Let’s Keep All Workers Safe During Trenching and Excavation Activity


“Excavation and trenching are some of the most dangerous activities we face in pipeline construction, but the hazards can be mitigated”.

It can happen in an instant. Contract crew workers are down in a trench, when suddenly, the trench walls collapse, burying the workers under potentially thousands of pounds of soil. It’s a nightmare when it happens to a crew you are providing oversight for, but these types of incidents happen, and they are tragic. I’m telling you with proper inspection they are also preventable.

The fatality rate for pipeline excavation work is 112 percent higher than the rate in general construction. Additionally, the number of trench collapse fatalities has doubled from 2016 to 2018. These statistics emphasize the need for all our Applied Inspectors involved in excavations to take the proper steps to secure our trenches so that injuries and fatalities don’t occur on your watch.

“Workers are not always fully cognizant of what the hazards are and how dangerous this work can be.”

Cave-ins can occur at excavation sites for several reasons, from an unfamiliarity with the hazards in the soil type, to a lack of training due to worker turnover, to trying to complete the work as quickly and inexpensively as possible.

Competent Person” doesn’t always mean capable. One key is to help people realize that you don’t need to sacrifice safety for efficiency when conducting trenching operations.

“I am a firm believer that you can be efficient, fast and profitable while still protecting your employees and your operation,” Proper training can help people realize that.

When cave-ins occur, a cubic yard of soil can weigh up to 3,000 lbs. and suffocation can occur in as few as three minutes. Pipeline construction foremen should ask themselves, “Do I want to have to worry about getting someone out of a trench within three minutes, or do I want to make sure the trench walls don’t collapse in the first place?”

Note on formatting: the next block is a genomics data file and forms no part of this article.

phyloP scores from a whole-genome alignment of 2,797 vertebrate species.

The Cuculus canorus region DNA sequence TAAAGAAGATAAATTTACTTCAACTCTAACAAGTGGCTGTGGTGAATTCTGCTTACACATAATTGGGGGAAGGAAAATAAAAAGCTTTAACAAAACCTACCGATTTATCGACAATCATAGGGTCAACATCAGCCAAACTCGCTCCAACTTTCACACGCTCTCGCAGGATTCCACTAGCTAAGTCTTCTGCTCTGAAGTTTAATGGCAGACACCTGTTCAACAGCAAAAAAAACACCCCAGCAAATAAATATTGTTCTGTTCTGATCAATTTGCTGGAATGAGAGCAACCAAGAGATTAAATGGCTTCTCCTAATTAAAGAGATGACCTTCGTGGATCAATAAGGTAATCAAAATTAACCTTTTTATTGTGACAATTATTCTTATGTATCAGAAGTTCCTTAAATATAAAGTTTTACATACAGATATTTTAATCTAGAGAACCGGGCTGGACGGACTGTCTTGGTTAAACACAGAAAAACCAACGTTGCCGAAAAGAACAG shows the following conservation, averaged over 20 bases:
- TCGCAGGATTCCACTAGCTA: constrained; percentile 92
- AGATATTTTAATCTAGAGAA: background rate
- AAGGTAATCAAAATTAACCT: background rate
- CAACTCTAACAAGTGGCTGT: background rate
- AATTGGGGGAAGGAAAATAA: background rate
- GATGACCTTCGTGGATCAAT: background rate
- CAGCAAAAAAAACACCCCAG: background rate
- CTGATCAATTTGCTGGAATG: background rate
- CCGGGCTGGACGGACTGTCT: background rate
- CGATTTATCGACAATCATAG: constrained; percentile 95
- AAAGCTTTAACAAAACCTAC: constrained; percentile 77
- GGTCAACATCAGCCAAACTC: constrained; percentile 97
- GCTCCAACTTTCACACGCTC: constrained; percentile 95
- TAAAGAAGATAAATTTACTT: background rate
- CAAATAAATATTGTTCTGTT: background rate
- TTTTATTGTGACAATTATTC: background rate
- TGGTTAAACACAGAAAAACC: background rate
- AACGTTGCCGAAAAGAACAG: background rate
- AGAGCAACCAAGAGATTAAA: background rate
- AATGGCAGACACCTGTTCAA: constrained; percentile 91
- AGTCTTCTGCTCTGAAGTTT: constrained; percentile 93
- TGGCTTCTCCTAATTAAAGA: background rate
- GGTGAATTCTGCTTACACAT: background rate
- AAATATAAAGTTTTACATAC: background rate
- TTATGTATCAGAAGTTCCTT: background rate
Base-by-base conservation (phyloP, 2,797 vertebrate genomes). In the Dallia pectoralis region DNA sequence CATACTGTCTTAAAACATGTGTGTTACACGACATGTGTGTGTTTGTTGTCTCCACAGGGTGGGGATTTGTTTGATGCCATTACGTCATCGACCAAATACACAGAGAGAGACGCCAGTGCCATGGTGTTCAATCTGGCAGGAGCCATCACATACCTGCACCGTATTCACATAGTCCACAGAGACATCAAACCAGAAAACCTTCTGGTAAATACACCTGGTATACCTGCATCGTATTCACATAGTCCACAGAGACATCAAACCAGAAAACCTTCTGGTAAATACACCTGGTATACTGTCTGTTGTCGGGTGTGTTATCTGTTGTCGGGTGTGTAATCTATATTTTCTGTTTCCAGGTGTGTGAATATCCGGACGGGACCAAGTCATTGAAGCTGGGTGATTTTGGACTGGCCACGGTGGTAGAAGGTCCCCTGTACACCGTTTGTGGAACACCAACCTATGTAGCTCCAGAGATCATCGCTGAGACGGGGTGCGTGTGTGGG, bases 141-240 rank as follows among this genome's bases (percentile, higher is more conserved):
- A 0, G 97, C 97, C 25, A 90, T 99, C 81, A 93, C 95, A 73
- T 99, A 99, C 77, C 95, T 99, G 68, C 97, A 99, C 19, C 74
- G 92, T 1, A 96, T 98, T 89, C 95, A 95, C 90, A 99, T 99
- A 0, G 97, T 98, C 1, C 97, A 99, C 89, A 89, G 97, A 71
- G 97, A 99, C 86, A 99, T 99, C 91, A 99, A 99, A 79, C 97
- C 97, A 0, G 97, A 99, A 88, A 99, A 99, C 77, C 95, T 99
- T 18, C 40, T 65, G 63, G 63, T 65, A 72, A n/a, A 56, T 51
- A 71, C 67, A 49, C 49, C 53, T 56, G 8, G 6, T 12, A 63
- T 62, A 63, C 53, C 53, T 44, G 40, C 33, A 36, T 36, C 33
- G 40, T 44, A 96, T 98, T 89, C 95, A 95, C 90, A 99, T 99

Although cave-ins may be the first hazard that comes to mind when thinking about trenching and excavation, there are many others that we see every day, like falls from heights or ladders, workers being struck by natural elements or equipment, and electrocution. All Applied Inspectors overseeing excavations should take the time to familiarize themselves with each hazard and work to mitigate them before and during excavation activities.

A quick understanding of soil mechanics will improve you as an inspector and overall excavation safety.

Understanding soil mechanics is the first step toward safer trenching and excavation. Soils fall into one of four categories – stable rock, type A (e.g., clay), lose & crumbly, type B (e.g., angular gravel, silt), or soft and shifty, type C (e.g., gravel, sand). Occurrences of stable rock are rare, so as an inspector you should be prepared to work with some type A, but mostly type B and type C is what we end up working with.

The contractor usually has a competent person conduct an inspection and test to identify the kind of soil(s) involved and the properties of those soils; contractors can then use that information to determine the best solution for protecting worker safety.

It’s important to keep in mind that soil conditions can and will change throughout a project due to weather changes, movement of materials and similar factors. So, the competent person should conduct daily inspections of the work site and make any necessary changes to see that work is performed in as safe a manner as possible.

Once the soil type is determined, the next step is to determine the best method for securing the trench, considering its depth and width. Depending on these and other factors, there are a several ways to secure the trench.

Sloping. This involves slanting the soil away from the trench. The degree to which the soil must be sloped will depend on the type of soil.